Sri Lanka - land of the speeding bus
After a full day of travel from Perth to Singapore, 6 hour stopover playing cards in KFC at Changi Airport and then midnight flight to Colombo arriving at 2.30am our driver wasn’t there. After about 20 mins he showed up, only to start falling asleep on the 40 min drive to Cinnamon Red Hotel in Colombo with Paul clapping his hands loudly in the back yelling “Hey. Wake up”. So I did. And so did the driver thankfully. We arrived alive.
Our first tuk tuk (pronounced “took took”) ride was a scam - and why wouldn’t it be I hear you ask! I’ll place a 🛎 where you should use one in this story, which is where our alarms should have gone off.
Firstly though let me explain what a tuk tuk is. It’s basically a three wheeled motorbike with room for 2 people to sit in the back. A 5 minute ride costs around 300rp ($3) Check this out.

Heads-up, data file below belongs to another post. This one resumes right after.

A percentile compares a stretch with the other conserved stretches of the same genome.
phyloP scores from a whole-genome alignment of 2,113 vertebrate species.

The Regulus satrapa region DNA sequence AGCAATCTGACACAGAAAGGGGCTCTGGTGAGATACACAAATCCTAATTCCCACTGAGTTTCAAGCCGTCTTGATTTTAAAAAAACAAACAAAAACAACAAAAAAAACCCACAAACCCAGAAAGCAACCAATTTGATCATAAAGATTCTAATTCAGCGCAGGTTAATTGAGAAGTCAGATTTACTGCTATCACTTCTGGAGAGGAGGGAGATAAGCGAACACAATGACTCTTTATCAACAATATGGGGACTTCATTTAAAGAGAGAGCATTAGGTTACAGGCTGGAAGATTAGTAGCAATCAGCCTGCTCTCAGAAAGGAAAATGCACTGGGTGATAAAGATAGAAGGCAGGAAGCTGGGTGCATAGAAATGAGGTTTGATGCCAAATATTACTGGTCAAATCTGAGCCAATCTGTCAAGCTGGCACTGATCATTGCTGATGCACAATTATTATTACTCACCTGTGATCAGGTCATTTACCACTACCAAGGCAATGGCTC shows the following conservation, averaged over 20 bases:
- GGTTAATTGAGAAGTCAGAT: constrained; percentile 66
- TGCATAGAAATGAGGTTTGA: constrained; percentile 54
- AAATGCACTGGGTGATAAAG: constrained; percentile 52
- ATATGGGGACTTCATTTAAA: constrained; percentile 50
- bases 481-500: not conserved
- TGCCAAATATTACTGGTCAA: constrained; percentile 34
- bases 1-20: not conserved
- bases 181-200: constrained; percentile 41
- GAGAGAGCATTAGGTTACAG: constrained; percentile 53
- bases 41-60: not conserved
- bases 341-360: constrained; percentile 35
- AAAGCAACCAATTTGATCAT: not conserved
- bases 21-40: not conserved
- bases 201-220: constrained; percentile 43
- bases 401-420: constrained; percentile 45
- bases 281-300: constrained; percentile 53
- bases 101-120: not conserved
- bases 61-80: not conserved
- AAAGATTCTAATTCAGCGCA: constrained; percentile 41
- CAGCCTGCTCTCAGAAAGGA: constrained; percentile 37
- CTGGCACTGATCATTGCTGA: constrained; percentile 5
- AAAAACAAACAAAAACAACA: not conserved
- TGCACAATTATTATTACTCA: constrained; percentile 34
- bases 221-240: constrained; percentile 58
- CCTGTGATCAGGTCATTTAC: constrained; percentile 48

There we were walking along minding our own business after a few hours sleep and a man befriends us 🛎 telling us all about his work and family, asking us when we arrived 🛎, how long we are here 🛎 and telling us about all the places we should visit 🛎. Then suddenly a tuk tuk pulls up and he says “so you should go see them” and bundles us in. We ask whether the tuk tuk has a meter and are told yes. And yes it did. It was covered up in the corner. Not running 🛎🛎🛎. So after a visit to a temple where we saw a hair from the head of the Buddha. Yes one hair. And yes, THE Buddah. Apparently. Then it was off to a park. Just an ordinary park. 🛎 And then we stopped at a gem factory. 🛎 At which point I said “no thanks. We don’t want to stop here”. “But there’s a one day sale!” “We don’t care” we chimed together. He begrudgingly took off, but from that point his mood changed. 🛎 It wasn’t long before he decided to drop us off in the middle of nowhere, not anywhere near where we started 🛎 and then commenced arguing with us about how much the ride we had was going to cost starting at about 2,000rp ($20), when it should have been about 800rp ($8). We settled at 1,000rp and off he tuk tuk'd. In the meantime, we began a walk through what could have been used as the set of Beirut if Hollywood was making a movie about Beirut in Sri Lanka.